Pumpkin Braised In Milk - Kabocha No Miruku Ni Recipe

"Soy sauce–spiked milk turns into the most delicious, soft curds in this silky sweet pumpkin dish, which seems an unlikely combination considering that milk has not long been a widespread part of Japanese cuisine.

In fact, until the 19th century, milk, like red meat, was taboo. Actually, milk and dairy products have been around since about the 7th century, but it wasn’t until the Meiji era, when the ban on animal products was officially lifted, that they began to flourish. By the 1950s, in a postwar recovery effort, milk became a part of the national school lunch program, which helped it become an everyday food.

Today, the place that is synonymous with fresh milk in Japan is Hokkaido, in the far north of the country, which has a climate and land more suitable for dairy farming than the humid, rugged and mountainous regions further south. It’s interesting to note that there are two ways to say milk in Japanese, one is written in kanji characters: gyunyu 牛乳, while the other is an adaption of the English word, miruku, and so it is written in katakana, the set of characters used only for foreign words:ミルク. The difference is that gyunyu is simply whole milk and miruku usually describes a milk product.

So, this is a rather unusual dish, but it is so delicious. The small, dark green–skinned kabocha (also known as Japanese pumpkin or squash) with bright orange flesh is best for this recipe because it is wonderfully sweet and nutty with a floury consistency that reminds me of chestnuts.

As it cooks, the edges soften and become incorporated into the creamy dressing. You could use butternut pumpkin (squash) or sweet potato as a substitute, but another reason I love Japanese pumpkin is that you can (and should) eat the skin. I have found the prized Italian pumpkin zucca mantovana is practically identical to a proper kabocha.

Like most simmered dishes in Japanese cuisine, gentle cooking is key, so that the pumpkin does not get mushy. But if you do go too far, have no fear: add a splash of rice wine vinegar and eat it cold the next day. It’s a rather welcome substitute to creamy potato salad, and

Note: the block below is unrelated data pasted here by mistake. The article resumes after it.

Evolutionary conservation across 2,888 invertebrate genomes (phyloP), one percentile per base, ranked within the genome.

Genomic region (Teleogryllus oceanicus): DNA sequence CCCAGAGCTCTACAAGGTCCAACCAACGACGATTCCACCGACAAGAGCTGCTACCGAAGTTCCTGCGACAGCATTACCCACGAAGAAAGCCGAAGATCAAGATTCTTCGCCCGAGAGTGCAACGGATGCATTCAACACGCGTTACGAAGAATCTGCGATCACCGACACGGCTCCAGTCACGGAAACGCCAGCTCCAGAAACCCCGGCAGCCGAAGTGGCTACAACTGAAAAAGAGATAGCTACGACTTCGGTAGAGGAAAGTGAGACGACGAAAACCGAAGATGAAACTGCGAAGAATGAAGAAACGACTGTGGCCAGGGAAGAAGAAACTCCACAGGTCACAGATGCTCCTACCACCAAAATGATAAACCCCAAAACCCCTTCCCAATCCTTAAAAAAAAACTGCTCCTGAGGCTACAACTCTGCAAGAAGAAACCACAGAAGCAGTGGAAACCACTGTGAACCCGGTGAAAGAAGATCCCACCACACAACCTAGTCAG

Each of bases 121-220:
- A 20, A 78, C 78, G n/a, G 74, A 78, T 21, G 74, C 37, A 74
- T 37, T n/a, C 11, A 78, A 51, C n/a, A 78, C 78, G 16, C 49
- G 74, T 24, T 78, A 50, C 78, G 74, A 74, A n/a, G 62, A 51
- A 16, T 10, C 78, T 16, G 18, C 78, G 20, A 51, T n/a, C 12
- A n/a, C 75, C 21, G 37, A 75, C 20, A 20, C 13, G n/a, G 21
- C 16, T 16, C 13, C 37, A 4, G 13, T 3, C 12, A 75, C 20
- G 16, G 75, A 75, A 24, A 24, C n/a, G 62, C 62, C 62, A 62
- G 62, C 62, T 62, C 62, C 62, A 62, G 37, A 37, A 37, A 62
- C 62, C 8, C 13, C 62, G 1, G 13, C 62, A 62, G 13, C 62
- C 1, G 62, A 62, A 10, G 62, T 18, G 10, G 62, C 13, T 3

I have to admit perhaps my favourite way to have it. This would be ideal in a lunchtime bento box or as a side dish to some grilled fish or meat."

GOHAN: Everyday Japanese Cooking by Emiko Davies (Smith Street Books, £26) Photography: Yuki Sugiura

More: Read Emiko's exclusive Q&A with Sous Chef about the food of her childhood, and the ingredients that excite her


Ingredients for Soy-Spiked Pumpkin in Milk


How To Make Kabocha No Miruku Ni

  1. Chop the pumpkin into small chunks, about 2.5 cm (1 in) long. Remove the seeds but leave the skin on, which not only adds flavour and creates a nice contrast in colour and texture, but it also will help the pumpkin retain its shape.
  2. In a small saucepan, combine all the ingredients except for the vinegar. Bring to a simmer and cook gently over a low heat, uncovered, for 10 minutes, then cover with a lid until the pumpkin is soft but not falling apart and the milk has turned into thick, creamy curds, faintly resembling ricotta, about 10 minutes.
  3. Serve warm or cold with a splash of rice wine vinegar stirred through, if desired.
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1 comment

  • Can I make this with squash that we find in supermarkets in UK? Or would it have to be Japanese pumpkin?

    charlotte davis on

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